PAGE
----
# The mathematical foundations of seismic metamaterials

*D. J. Colquitt (University of Liverpool), A. Colombi (Imperial College), R. V. Craster (Imperial College), and P. Roux (ISTerre Université de Grenoble 1 Joseph-Fourier)*

Metamaterials, as synthetic composite materials with a structure such that they exhibit properties not usually found in natural materials, now form a major emerging research area that barely existed before 2000. The first metamaterials were developed in optics and the field has now expanded to include acoustics and solid mechanics. Much more recently, the interest in metamaterials for seismological applications has begun to increase rapidly. Many approaches focus on the use of arrays of resonators to control the propagation of surface waves. Given the interest in this emerging area, there is a need to study the properties of the solutions to fundamental canonical problems. In the present talk, we will examine two such problems and provide the required theoretical background for these seismic metamaterials. We begin by discussing a periodic array of resonators attached to an elastic plate. Explicit expressions for the dispersion equation and solution are derived and we explore the interaction of the resonators with waves propagating in the plate. This naturally leads to the more complicated problem of a resonant array atop an elastic half-space. Again, explicit results are obtained and we discuss the interaction of elastic waves with the resonators.

*Given at the British Applied Mathematics Colloquium, University of Oxford on Wednesday 6th April 2016. *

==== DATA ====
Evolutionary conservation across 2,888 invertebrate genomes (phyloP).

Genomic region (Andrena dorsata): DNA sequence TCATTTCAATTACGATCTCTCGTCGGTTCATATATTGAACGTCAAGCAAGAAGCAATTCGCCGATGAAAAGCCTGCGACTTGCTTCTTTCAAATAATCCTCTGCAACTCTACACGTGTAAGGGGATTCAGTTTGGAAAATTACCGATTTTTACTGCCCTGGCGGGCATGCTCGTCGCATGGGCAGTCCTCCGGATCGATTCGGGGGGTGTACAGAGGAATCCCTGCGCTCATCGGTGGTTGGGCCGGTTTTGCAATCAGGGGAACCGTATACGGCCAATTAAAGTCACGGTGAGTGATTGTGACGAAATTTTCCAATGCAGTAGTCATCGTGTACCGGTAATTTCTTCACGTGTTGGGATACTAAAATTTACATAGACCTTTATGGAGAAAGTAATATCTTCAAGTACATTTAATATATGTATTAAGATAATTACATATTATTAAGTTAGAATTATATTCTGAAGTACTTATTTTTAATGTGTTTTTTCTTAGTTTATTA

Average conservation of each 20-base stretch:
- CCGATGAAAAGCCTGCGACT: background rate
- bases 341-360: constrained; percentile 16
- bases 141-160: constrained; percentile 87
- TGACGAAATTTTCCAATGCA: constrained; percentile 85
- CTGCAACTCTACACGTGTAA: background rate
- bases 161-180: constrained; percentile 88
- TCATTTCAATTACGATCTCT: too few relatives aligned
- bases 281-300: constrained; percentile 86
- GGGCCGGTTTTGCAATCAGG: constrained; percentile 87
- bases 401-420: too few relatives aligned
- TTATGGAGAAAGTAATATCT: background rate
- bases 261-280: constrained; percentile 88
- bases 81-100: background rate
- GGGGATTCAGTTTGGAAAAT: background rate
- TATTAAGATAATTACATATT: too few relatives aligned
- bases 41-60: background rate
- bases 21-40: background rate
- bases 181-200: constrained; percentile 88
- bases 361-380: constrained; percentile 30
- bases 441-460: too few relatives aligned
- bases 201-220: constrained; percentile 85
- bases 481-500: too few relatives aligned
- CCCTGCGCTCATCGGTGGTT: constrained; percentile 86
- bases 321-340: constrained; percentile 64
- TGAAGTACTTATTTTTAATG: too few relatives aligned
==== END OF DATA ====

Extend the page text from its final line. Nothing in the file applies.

# The control of elastic waves by multi-scale elastic metamaterials

*D. J. ColquittDepartment of Mathematical Sciences, University of Liverpool*

Over the past fifteen years, electromagnetic metamaterials have been extensively studied with tens of thousands of scholarly works devoted to their investigation. In contrast, multi-scale structures capable of manipulating the propagation of elastic waves have received relatively little attention. Nevertheless, elastic metamaterials have a broad range of potential applications from cloaking, seismic protection, and surface acoustic waves in radio transmitters and other electronic devices.

In this talk we will discuss several recent developments in the field of discrete elastic metamaterials. We will introduce the method of high frequency homogenisation which allows the effective material parameters of our elastic metamaterials to be extracted in dynamic regimes were the wavelength is comparable to the micro-structural scale. Several different classes of elastic metamaterials will be identified based on the classification of the partial differential equations governing their effective behaviour in a range of dynamic regimes. The novel notion of parabolic metamaterials will be introduced and analysed in detail.

We will also consider some applications of elastic metamaterials including cloaking for SH- and flexural waves, and the control of elastic surface waves by multi-resonant arrays.

*Given at the **Computational and Applied Mathematics Seminar, Department of Mathematics, Brunel University on Thursday 21st January 2016.*